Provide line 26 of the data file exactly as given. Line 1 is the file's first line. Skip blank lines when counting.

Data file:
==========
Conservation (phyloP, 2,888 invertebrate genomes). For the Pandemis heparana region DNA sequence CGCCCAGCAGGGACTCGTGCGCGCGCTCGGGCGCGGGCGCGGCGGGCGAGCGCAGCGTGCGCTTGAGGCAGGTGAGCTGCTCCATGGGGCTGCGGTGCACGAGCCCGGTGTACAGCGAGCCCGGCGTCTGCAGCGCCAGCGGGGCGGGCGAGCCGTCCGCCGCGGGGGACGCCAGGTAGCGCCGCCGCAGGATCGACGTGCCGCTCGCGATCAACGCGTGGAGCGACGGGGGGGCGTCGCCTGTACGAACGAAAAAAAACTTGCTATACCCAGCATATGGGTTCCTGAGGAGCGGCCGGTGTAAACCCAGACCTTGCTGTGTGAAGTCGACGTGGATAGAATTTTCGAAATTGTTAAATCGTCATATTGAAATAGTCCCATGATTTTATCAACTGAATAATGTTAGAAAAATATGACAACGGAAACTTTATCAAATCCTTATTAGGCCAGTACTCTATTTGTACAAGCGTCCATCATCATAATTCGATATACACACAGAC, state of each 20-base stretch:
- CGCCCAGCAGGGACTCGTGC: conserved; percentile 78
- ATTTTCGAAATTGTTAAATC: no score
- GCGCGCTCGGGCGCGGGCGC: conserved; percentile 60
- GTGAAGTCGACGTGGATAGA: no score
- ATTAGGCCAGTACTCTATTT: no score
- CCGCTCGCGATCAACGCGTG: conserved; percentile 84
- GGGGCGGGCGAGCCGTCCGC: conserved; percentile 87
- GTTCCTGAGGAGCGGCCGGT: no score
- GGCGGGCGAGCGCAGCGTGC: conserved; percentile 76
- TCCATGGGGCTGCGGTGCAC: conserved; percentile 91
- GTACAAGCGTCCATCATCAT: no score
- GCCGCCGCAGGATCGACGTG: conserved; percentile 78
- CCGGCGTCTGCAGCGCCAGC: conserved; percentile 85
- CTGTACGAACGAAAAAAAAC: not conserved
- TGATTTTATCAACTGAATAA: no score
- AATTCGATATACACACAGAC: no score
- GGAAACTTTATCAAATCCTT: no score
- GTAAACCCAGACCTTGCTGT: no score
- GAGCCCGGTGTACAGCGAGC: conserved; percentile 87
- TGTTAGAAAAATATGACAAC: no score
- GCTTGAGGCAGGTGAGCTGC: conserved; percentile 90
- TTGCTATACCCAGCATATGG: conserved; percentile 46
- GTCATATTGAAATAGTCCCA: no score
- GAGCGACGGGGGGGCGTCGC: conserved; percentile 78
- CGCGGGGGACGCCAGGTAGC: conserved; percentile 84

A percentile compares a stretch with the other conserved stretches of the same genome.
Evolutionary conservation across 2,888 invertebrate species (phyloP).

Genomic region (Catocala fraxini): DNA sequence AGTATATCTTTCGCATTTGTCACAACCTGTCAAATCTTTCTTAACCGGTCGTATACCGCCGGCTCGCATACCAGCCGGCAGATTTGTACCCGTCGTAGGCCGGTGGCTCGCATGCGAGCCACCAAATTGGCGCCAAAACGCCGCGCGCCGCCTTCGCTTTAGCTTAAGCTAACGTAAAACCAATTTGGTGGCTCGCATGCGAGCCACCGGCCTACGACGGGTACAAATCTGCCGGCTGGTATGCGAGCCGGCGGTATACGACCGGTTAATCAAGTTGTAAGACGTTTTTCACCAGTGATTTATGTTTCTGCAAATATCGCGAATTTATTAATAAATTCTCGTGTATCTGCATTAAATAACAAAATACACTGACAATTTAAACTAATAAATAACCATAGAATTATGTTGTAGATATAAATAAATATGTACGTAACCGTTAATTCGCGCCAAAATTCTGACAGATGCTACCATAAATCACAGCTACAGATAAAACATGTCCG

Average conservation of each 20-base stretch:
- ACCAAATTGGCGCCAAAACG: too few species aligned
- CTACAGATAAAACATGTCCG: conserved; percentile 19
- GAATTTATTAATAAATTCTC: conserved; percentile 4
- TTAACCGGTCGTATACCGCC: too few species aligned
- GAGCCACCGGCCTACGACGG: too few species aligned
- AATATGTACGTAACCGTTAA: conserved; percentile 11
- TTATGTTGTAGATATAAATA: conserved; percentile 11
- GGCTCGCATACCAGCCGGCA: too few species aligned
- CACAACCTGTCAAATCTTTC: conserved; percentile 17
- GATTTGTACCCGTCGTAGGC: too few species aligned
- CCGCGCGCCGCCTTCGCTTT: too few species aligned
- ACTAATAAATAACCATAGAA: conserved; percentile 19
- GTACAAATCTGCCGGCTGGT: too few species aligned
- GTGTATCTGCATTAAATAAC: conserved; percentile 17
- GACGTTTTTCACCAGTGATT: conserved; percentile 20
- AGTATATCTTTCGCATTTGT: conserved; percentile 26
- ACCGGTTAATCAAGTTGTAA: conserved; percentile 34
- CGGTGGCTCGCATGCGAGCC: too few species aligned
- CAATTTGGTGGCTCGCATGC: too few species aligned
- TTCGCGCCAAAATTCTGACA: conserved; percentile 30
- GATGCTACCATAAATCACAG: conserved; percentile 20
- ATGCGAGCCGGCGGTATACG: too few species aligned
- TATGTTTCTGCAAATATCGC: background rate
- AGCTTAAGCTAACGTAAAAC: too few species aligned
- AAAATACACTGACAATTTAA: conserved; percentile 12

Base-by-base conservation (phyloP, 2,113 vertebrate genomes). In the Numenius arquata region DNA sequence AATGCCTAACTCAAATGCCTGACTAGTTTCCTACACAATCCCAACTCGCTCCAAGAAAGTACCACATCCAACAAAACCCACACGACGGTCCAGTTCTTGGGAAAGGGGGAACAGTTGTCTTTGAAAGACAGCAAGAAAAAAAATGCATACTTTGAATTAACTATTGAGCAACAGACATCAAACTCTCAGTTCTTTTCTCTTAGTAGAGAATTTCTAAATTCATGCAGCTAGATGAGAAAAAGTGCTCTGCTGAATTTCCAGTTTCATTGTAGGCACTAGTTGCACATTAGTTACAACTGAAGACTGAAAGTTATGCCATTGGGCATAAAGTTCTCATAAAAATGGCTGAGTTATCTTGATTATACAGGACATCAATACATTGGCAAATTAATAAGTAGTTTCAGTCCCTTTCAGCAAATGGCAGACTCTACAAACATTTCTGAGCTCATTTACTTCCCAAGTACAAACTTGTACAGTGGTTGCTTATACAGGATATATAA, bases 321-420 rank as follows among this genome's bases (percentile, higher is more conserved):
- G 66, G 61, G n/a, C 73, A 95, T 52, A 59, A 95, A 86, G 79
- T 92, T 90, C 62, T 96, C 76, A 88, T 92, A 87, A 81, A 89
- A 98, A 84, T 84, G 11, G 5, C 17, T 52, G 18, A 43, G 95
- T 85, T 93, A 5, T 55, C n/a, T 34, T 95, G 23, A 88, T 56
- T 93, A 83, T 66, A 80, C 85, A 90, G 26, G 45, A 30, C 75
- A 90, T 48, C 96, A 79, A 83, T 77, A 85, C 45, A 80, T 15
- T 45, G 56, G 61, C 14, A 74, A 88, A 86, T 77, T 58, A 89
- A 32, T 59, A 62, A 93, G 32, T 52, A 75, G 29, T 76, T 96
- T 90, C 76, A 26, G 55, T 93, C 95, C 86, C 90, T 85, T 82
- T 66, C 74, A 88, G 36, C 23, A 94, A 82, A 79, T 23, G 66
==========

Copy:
- CGCGGGGGACGCCAGGTAGC: conserved; percentile 84